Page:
We’ve been covering performance quite a bit — not just recently, but throughout the course of the year. Now, Harry Roberts weighs in by identifying three types of ways performance can be tested. Of particular note is the first type of testing: The first kind of testing a team should carry out is Proactive testing: this is very intentional and deliberate, and is an active attempt to identify performance issues. This takes the form of developers assessing the performance impact of every piece of work they do as they’re doing it. The idea here is that we spot the problem before it becomes problematic. Prevention, after all, is cheaper than the cure. Capturing performance issues at this stage is much more preferable to spotting them after they’ve gone live. I think about this type of performance all the time when I’m working on a team, although I’ve never had a name for it. I guess what I’m always thinking about is how can we introduce front-end engineers into the design process as early as possible? I’ve found that the final product is much more performant in when front-end engineers and designers brainstorm solutions together. Perhaps collaborating on a performance checklist is a good place to start? Direct Link to Article — Permalink The post The Three Types of Performance Testing appeared first on CSS-Tricks....

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The Cost of JavaScript in 2018

Even though we mentioned it earlier, I thought this outstanding post by Addy Osmani all about the performance concerns of JavaScript was still worth digging into a little more. In that post, Addy touches on all aspects of perf work and how we can fix some of the most egregious issues, from setting up a budget to “Time-to-Interactive” measurements and auditing your JavaScript bundles. Embrace performance budgets and learn to live within them. For mobile, aim for a JS budget of < 170KB minified/compressed. Uncompressed this is still ~0.7MB of code. Budgets are critical to success, however, they can’t magically fix perf in isolation. Team culture, structure and enforcement matter. Building without a budget invites performance regressions and failure. Super specific and super practical! Surprisingly, Addy mentions that “the median webpage today currently ships about 350KB of minified and compressed JavaScript,” which seems like an awful lot lower than I’d expected, if I’m being honest. The stat that scares me most is that the median webpage takes around fifteen whole seconds until it’s interactive. And pulling all that JS into a Web Worker or caching with Service Workers won’t even make up that time to interaction. Yikes. Another key point: not all bytes are equal. For example, 200KB of JavaScript is not equal to a 200KB JPG image file: A JPEG image needs to be decoded, rasterized, and painted...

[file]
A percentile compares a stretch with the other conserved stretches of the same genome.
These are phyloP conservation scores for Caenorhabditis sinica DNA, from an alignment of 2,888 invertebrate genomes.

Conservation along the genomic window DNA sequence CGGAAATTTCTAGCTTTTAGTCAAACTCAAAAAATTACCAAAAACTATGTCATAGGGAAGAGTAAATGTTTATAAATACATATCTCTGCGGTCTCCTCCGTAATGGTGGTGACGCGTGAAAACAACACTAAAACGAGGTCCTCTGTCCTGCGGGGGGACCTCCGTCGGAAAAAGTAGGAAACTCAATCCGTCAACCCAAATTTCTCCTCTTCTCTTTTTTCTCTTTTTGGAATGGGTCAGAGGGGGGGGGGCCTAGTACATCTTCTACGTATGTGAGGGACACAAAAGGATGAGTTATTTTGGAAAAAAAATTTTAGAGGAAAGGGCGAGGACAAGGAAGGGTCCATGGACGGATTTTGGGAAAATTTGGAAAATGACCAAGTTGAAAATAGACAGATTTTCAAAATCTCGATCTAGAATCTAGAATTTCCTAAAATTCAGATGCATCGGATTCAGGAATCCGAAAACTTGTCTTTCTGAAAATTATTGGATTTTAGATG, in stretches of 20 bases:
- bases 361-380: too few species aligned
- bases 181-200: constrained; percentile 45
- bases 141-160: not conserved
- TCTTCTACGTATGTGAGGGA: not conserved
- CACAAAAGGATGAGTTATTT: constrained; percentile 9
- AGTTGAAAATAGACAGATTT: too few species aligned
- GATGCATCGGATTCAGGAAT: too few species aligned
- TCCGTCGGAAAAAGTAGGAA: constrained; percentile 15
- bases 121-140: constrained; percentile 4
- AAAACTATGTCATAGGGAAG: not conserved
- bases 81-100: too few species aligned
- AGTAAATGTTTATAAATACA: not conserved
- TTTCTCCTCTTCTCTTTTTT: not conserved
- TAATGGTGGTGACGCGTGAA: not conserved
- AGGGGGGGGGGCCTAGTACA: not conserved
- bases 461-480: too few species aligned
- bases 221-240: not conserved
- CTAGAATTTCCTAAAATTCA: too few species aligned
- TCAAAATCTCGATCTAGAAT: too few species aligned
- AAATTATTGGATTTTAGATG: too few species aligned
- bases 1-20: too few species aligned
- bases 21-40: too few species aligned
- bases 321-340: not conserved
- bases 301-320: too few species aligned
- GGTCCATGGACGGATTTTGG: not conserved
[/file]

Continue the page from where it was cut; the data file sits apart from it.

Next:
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Browser painting and considerations for web performance

The process of a web browser turning HTML, CSS, and JavaScript into a finished visual representation is quite complex and involves a good bit of magic. Here’s a simplified set of steps the browser goes through: Browser creates the DOM and CSSOM. Browser creates the render tree, where the DOM and styles from the CSSOM are taken into account (display: none elements are avoided). Browser computes the geometry of the layout and its elements based on the render tree. Browser paints pixel by pixel to create the visual representation we see on the screen. In this article, I’d like...

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The web can be anything we want it to be

I really enjoyed this chat between Bruce Lawson and Mustafa Kurtuldu where they talked about browser support and the health of the web. Bruce expands upon a lot of the thoughts in a post he wrote last year called World Wide Web, Not Wealthy Western Web where he writes: …across the world, regardless of disposable income, regardless of hardware or network speed, people want to consume the same kinds of goods and services. And if your websites are made for the whole world, not just the wealthy Western world, then the next 4 billion people might consume the stuff that your organization makes. Another highlight is where Bruce also mentions that, as web developers, we might think that we’ve all moved on from jQuery as a community, and yet there are still millions of websites that depend upon jQuery to function properly. It’s an interesting anecdote and relevant to recent discussions about React making a run at being the next thing to replace jQuery: I’m just gonna throw this bomb here: React is the new jQuery There you go. — Sara Soueidan (@SaraSoueidan) May 24, 2018 However! The most interesting part of this particular discussion, for me at least, is where they talk about Flash and the impact it had on the design of CSS3 and HTML5. They both argue that despite Flash’s shortcomings and accessibility issues, it happened...